Lewis Drug targets skin cancer

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SIOUX FALLS, S.D. — As part of its continuing efforts to serve the community, Lewis Drug hosted Melanoma Monday at its location here on May 1.

During the annual event, 143 people were screened free by dermatologists from Sanford Dermatology, Avera Dermatology and Dakota Dermatology, according to Bill Ladwig, senior vice president of professional services for Lewis Drug.

Of those screened, dermatologists found one case of melanoma, Ladwig said, and “numerous” cases of basal and squamous cell cancers. While basal and squamous cells need further treatment, both are usually not as serious as melanoma — which is potentially life threatening. However, melanoma, like all other skin cancers, is highly treatable and curable when detected early, according to Ladwig, which underscores the importance of screening.

“Your skin has to last you a lifetime,” Ladwig said. “Our purpose with hosting this event is to raise awareness about getting screened and protecting your skin.”

Lewis began holding the annual screenings nearly 15 years ago, Ladwig said, when dermatologists in the community were looking for a space to hold free skin cancer screenings. “It’s just a fantastic idea,” Ladwig said of the event. “It’s often hard to get access to dermatologists, and we’re fortunate to have these dermatologists who are willing to offer these screenings to the community.”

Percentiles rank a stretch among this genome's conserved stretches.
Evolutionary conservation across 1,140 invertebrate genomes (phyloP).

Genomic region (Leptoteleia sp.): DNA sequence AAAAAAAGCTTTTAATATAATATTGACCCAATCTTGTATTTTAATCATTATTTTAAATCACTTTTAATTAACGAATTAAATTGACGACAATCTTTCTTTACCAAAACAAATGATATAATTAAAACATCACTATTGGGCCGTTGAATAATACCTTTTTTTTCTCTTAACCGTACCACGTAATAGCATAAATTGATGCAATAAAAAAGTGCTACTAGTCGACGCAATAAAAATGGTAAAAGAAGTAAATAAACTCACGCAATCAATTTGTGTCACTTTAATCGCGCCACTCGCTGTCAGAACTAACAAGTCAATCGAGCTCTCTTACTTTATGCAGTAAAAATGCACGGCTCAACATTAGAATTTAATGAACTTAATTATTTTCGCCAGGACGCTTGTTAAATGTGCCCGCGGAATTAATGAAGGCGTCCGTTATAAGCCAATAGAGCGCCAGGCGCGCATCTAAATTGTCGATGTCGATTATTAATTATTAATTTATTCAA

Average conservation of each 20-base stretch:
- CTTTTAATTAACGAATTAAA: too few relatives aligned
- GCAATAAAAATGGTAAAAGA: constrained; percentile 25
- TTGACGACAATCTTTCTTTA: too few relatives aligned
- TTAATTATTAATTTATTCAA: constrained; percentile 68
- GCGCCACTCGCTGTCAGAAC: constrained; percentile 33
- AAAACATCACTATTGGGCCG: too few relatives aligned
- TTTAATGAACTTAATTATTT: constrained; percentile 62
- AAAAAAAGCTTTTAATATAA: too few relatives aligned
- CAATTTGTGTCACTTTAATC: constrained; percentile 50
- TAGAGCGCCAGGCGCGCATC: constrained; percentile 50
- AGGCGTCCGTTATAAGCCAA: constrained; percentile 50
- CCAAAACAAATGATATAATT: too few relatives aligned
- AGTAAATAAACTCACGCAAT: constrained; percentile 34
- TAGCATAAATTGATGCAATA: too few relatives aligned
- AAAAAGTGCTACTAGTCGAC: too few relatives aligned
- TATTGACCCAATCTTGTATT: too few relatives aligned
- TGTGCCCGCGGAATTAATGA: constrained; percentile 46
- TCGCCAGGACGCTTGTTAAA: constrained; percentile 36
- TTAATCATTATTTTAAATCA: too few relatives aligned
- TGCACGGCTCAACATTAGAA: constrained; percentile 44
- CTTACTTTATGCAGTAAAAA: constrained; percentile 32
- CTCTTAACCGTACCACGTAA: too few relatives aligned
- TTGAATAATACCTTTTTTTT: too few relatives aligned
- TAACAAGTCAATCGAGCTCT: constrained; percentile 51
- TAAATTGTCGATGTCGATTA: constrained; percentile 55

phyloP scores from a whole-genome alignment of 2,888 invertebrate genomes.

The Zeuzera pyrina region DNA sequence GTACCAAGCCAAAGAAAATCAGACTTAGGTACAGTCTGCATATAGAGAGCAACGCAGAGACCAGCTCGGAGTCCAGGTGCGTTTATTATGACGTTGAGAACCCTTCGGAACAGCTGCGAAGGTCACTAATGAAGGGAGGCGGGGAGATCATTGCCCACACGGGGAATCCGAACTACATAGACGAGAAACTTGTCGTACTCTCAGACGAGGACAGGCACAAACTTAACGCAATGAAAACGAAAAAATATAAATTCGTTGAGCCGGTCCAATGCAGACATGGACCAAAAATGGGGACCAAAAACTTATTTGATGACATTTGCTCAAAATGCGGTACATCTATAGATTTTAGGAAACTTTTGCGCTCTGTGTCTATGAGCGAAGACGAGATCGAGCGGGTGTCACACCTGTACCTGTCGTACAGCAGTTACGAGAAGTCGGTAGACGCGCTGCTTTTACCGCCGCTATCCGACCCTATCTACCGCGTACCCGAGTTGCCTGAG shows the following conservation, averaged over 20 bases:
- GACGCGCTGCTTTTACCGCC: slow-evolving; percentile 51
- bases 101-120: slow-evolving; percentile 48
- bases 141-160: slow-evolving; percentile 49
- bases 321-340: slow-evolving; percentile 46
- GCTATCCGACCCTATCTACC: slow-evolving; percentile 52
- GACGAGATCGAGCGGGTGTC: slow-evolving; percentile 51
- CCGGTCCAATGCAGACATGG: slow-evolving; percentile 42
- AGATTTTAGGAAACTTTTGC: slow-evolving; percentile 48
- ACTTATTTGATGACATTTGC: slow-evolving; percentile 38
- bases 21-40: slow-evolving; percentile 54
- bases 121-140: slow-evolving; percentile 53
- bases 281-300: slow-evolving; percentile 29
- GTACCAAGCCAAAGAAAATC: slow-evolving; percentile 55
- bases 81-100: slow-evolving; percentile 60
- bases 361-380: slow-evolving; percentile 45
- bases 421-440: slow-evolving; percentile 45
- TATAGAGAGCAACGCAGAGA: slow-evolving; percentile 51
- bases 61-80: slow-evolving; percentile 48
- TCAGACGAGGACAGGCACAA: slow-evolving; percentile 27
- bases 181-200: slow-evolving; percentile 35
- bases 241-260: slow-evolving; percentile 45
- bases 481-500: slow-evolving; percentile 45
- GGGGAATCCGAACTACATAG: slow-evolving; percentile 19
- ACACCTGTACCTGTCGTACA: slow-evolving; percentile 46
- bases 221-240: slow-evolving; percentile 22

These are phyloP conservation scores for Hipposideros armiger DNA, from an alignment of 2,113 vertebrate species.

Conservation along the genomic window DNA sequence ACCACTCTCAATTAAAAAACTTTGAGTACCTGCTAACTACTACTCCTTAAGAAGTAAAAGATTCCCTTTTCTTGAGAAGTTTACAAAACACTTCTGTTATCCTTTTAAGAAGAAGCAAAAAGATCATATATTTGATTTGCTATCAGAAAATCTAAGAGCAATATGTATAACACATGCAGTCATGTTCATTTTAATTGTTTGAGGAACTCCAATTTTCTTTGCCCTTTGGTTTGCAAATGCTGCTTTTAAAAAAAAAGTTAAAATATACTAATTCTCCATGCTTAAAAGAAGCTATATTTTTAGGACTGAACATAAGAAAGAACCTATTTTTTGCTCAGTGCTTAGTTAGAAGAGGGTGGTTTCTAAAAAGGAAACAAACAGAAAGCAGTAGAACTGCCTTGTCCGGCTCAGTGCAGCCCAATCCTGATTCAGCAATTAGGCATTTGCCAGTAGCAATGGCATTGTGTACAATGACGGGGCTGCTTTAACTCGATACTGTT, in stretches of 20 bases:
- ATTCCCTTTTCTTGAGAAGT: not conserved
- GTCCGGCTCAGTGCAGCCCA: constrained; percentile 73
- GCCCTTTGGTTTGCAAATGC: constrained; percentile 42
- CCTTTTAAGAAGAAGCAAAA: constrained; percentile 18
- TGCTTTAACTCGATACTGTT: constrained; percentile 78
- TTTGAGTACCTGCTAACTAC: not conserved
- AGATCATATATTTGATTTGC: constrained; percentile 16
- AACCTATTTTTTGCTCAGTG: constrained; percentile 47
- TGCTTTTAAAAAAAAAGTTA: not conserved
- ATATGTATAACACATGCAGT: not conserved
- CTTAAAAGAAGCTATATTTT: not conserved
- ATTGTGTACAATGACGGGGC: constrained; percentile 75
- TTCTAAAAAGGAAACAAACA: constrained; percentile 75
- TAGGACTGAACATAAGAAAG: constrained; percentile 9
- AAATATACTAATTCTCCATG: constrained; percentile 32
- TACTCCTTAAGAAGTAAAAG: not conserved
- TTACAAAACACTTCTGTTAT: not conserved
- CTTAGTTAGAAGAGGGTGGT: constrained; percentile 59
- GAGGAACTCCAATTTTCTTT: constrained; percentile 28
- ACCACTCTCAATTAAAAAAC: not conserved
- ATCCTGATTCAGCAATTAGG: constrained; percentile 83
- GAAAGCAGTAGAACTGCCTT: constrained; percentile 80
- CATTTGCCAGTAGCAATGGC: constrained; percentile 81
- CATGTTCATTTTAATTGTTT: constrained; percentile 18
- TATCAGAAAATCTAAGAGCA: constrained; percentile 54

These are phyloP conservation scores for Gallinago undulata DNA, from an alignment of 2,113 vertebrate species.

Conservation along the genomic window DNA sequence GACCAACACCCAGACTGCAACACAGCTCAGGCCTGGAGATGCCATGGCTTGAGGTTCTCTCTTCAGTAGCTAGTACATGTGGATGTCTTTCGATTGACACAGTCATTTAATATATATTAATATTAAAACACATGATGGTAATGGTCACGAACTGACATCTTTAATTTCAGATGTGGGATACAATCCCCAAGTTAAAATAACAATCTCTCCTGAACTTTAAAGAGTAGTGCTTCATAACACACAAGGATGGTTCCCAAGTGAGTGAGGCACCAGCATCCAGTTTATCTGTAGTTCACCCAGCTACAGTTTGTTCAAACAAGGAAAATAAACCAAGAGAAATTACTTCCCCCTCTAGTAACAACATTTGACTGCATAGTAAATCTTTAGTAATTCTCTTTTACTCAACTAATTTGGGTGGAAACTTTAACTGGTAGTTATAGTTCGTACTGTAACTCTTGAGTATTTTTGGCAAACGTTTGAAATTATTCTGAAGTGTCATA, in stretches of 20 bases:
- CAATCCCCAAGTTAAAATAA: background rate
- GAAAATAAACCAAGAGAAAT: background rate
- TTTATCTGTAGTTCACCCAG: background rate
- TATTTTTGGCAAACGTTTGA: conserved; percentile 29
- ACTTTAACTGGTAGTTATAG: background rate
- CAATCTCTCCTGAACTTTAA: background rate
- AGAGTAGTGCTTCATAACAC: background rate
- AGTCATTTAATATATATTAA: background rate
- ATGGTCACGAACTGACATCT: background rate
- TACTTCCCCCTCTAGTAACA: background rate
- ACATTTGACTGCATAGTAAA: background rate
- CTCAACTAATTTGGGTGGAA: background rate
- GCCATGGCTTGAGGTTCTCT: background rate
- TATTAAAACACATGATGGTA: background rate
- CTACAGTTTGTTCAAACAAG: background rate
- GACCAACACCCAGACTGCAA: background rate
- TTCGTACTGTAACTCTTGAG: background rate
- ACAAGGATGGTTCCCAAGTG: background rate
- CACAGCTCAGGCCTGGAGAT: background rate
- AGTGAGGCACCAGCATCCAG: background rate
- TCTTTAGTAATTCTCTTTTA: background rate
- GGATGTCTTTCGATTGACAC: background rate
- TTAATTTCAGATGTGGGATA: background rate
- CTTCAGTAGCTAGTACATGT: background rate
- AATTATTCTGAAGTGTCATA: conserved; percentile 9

One of five Americans will be diagnosed with skin cancer, which further illustrates the importance of taking preventive measures such as a wearing sunscreen and protective clothing, especially, Ladwig added, as we age. “Some of those things we did in our youth catch up with us as we get older,” he said.

Melanoma Monday at Lewis Drugs coincides with May’s Skin Cancer Awareness Month and The American Academy of Dermatology’s 2017 SPOT Skin Cancer campaign — “Check Your Partner. Check Yourself” — which encourages women to check both their partners and themselves for signs of skin cancer.

Research has shown that women are nine times more likely than men to notice melanoma on others, which means women could help save their partners’ lives by spotting skin cancer.



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